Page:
A person commences residency in Australia when they were not a resident in the previous income year, spend 45 days or more in Australia, and satisfy 2 or more of the factors. If the person meets the commencing residency test, the Board recommends they are a resident from the day they arrive.

A person ceases to be a resident if:

  • they meet the overseas employment rule;
  • for a short-term resident (a person who has been a resident for less than three consecutive income years), they spend less than 45 days in Australia and satisfy no more than one of the four factors; or
  • for a long-term resident (a person who has been a resident for three or more consecutive income years), they spend less than 45 days in Australia in an income year and less than 45 days in Australian in each of the previous two income years.

The overseas employment rule is designed for Australians working overseas for a period of two years or more. The person must have accommodation overseas for the entire employment period, and cannot spend 45 days or more in Australia for each income year in which they are employed overseas.

The Board's proposal has the effect that:

  • if a person has resided in Australia for 183 days or more, they are an Australian tax resident; and
  • if a person has resided in Australia for 45 days or more but less than 183 days, they may be an Australian tax resident subject to satisfying the recommended factors.

Looking ahead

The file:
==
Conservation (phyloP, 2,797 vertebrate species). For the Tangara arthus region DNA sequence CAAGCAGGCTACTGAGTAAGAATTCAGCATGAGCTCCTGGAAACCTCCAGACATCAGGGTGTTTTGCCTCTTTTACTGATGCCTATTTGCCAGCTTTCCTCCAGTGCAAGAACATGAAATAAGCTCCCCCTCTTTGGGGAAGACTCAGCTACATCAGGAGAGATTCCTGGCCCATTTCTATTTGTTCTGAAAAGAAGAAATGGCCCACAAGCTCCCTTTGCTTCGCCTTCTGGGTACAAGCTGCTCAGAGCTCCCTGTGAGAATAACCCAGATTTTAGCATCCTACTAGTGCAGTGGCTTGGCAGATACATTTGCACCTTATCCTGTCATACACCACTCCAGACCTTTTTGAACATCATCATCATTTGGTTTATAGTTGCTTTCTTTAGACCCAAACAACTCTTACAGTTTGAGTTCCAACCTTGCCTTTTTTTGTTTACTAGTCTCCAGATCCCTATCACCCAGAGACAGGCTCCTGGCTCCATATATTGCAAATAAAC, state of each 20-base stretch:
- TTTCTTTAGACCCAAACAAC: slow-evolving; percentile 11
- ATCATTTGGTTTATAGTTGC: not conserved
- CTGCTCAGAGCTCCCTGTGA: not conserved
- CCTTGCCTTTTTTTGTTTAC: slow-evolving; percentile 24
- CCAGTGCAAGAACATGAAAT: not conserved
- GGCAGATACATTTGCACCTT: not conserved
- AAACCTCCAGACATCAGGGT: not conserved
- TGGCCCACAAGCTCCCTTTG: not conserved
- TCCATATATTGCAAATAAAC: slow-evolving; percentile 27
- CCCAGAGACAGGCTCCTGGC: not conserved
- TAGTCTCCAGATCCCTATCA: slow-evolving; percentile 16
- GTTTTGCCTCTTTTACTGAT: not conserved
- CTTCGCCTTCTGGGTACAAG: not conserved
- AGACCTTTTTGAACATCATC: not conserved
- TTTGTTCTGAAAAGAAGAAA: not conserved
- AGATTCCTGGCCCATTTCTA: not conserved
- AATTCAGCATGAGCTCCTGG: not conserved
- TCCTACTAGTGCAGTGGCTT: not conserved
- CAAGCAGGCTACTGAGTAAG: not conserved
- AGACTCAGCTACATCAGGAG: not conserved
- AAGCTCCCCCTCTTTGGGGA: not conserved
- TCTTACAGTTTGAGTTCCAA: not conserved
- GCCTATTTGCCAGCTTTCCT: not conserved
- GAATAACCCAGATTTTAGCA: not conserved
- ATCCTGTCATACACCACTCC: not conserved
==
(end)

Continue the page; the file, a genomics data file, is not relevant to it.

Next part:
It is unclear to what extent the Government will implement the Board's proposed rules. The secondary test in the May 2021 budget was left relatively vague, although the former Government's proposal for a combination of 'physical presence' and 'objective criteria' mirrors the Board's commencing and ceasing residency rules.

The Government has also not commented on the other aspects of the Board's review. The Board recommended significant changes to the temporary residency rules, subjecting temporary residents to non-resident income tax rates if the residency rules were modernised and otherwise limiting the temporary resident tax concession to individuals who have been in Australia for less than 4 years. These changes would have a significant tax consequence for temporary residents living in Australia.

It is yet to be seen whether changes to the individual tax residency rules are on the Government's agenda. The new ATO ruling clarifies the Commissioner's interpretation of the residency tests, but the rules still require taxpayers to work with tests which have uncertain implications which, in some cases, turn on the Commissioner being 'satisfied' of certain points. The mid-cycle budget expected in the last quarter of the year, or the May 2024 budget, provide opportunities for the Government to re-announce the modernisation of the rules.

Please contact us if you would like to know more about how the Commissioner's guidance or possible reform affects your residency status.